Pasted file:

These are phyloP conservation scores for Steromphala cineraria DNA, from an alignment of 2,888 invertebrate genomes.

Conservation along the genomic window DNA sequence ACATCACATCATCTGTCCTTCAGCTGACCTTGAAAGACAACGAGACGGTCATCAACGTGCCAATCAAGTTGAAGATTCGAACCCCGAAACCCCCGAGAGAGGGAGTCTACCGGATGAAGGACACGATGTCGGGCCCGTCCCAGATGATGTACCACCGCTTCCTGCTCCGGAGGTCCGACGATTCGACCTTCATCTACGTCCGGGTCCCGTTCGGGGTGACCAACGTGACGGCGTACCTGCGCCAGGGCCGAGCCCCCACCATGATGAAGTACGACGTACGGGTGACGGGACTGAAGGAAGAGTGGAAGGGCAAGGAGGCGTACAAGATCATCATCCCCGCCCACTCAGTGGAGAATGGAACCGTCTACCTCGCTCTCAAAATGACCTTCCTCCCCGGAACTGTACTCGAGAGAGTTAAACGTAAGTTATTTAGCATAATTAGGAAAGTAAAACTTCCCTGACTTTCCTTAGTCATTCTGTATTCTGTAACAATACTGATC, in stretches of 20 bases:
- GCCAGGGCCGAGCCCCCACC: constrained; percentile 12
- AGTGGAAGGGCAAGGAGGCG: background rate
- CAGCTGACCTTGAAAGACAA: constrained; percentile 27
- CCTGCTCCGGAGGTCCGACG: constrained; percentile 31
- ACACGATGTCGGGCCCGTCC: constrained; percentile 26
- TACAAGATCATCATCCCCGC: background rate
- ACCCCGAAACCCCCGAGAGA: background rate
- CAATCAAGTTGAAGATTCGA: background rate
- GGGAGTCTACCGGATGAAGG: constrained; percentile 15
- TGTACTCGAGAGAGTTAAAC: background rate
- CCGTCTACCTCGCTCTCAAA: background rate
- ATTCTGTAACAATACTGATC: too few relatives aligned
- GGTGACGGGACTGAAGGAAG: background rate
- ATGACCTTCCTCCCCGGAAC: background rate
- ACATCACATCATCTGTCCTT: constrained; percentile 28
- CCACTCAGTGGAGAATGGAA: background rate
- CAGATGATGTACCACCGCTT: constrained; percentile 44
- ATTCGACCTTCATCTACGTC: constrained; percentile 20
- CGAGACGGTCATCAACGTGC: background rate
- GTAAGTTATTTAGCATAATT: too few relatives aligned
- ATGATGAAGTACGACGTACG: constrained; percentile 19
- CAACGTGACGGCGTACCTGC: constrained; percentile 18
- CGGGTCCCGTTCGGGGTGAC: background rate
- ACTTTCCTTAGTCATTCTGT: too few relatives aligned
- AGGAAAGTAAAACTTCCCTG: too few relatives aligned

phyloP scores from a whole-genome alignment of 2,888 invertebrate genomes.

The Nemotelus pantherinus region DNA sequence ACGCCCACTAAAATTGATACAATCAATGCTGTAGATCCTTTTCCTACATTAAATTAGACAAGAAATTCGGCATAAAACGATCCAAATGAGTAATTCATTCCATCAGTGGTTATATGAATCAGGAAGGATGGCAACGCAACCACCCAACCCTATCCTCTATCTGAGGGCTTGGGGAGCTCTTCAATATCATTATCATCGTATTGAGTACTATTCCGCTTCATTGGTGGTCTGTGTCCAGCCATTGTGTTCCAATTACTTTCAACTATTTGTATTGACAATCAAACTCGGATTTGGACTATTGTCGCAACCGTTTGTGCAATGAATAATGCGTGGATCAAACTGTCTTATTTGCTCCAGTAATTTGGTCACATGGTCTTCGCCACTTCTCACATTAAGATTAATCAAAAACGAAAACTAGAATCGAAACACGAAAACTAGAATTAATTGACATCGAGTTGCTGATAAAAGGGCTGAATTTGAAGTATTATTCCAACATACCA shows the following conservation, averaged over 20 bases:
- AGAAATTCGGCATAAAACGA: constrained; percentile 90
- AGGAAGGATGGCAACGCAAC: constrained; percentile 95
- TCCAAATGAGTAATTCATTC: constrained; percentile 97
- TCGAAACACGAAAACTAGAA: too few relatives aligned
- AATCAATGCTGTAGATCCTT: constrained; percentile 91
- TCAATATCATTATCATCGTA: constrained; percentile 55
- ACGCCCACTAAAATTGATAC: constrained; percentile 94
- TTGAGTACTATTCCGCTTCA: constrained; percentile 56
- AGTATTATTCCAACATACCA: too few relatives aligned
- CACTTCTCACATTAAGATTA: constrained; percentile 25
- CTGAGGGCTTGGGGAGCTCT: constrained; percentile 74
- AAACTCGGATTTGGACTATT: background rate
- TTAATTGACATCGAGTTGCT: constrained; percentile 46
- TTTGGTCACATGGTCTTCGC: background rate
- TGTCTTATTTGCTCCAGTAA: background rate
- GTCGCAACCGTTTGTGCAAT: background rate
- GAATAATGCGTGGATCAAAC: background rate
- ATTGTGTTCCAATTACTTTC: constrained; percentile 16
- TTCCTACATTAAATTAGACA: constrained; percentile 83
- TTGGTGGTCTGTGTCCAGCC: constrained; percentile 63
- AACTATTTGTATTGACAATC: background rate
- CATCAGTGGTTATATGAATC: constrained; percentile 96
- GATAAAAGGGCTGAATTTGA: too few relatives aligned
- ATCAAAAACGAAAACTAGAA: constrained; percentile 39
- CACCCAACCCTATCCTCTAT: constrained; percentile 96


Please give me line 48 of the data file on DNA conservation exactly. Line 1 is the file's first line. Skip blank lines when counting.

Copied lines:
- TTCCTACATTAAATTAGACA: constrained; percentile 83